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      12-20-2014, 09:37 PM   #23
dcstep
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No offense taken Michael. I do respect that you actually practice what you preach. When I looked at you EXIF on Flickr, almost every image was at ISO 100 with the lens wide open. I might use ISO 100 for static cars, but I'd almost never shoot wide open, unless I was going for bokeh.

We can agree to disagree, for sure.

I would suggest to noobs that they try both our methods and see which works best for them. The preference, I suspect, will be subject-dependent.
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      12-21-2014, 09:44 AM   #24
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Fair enough Dave. You are right I do shoot as I preach with the exception of my landscape photos and I still shoot those at ISO 100 but anywhere and everywhere from F5.6-F22.
I do shoot the night stuff just as you stated with a Tripod, mirror up and a remote shutter release.

The static car stuff I shoot mostly wide open or at least 75% of it. The rolling and rig shots are always stopped down with the proper shutter speed for effect.

I am not saying there isn't a place for ISO but I avoid it and I know my photos are better for it.

If you want to compare lenses in a purely scientific way on your particular camera check out DXO labs. They lab test most lenses of major brands and they are rated on a few key performance features that give you a good idea where certain lenses stand out from the rest.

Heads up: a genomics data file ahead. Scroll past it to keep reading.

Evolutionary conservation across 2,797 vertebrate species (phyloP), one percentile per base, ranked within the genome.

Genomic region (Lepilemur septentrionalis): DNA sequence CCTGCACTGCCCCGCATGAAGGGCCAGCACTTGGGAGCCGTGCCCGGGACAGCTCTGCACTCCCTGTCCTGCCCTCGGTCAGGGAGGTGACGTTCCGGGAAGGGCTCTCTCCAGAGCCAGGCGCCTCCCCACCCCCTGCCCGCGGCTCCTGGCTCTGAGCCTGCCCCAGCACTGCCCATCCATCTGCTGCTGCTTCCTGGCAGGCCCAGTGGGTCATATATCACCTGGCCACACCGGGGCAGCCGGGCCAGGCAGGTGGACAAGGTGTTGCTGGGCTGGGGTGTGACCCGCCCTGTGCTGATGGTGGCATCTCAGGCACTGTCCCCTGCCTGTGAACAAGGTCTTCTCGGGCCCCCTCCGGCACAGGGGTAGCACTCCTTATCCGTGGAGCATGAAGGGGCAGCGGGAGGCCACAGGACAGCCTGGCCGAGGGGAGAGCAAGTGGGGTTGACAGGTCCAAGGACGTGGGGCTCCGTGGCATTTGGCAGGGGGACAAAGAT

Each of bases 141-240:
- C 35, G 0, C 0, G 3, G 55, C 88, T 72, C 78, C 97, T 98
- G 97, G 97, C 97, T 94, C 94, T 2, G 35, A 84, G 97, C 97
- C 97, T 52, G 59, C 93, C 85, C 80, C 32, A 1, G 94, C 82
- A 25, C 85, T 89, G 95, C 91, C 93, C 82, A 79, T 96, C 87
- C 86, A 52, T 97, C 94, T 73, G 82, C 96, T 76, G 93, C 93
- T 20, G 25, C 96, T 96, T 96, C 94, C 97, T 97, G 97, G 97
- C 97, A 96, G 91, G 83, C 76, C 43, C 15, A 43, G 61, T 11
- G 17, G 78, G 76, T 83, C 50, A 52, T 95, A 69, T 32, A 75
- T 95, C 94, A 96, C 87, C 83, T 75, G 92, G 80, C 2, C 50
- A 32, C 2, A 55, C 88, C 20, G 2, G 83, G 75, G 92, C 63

Sometimes you have to do what you are saying with ISO so I don't want people to think to never shoot that way. I try to preach it as a last resort.

Here is an example of both methods being used. It's a $20k lens on an $8k body but he still had to shoot it at 2200 ISO.
All his stuff is this good too.
http://flic.kr/p/qsbFvs
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      12-21-2014, 06:32 PM   #25
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Interesting example Michael. Given that good looking light, I would have shot that at ISO 800 instead of 1600!!

I run into too many shooters in the field, trying for birds-in-flight and getting disappointing results because the won't raise their ISOs to get shutter speeds up in the 1/1000-range. Many of them are holding onto an old "keep the ISO low" mantra that's holding them back unnecessarily. To maximize IQ, I also think that it's important to ETTR (expose to the right).

Dave
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      12-31-2014, 02:02 PM   #26
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I own both a Nikon D800 and D700. Also highly recommend the D810. I've used it on a wedding shoot once. Just awesome!

Lenses I own: 85mm 1.4, 50mm 1.4, 14-24mm 2.8, 24-70mm 2.8, 70-200mm 2.8

No sense for me to weigh in on the discussion above. Pretty simple to see where I fall in the debate.
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      01-18-2015, 08:52 AM   #27
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I've had the d810 in and out of my Amazon basket for months now - coming from a D7000. 1200 uk with Nikon Grip seems a great deal. I've not been using the camera for ages due to work and think I may be using the excuse of not taking photos being down to the camera. It isn't of course - my D7000 is a good camera plus I'd need to start dropping 1000's on new lens's.
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      02-09-2015, 10:51 PM   #28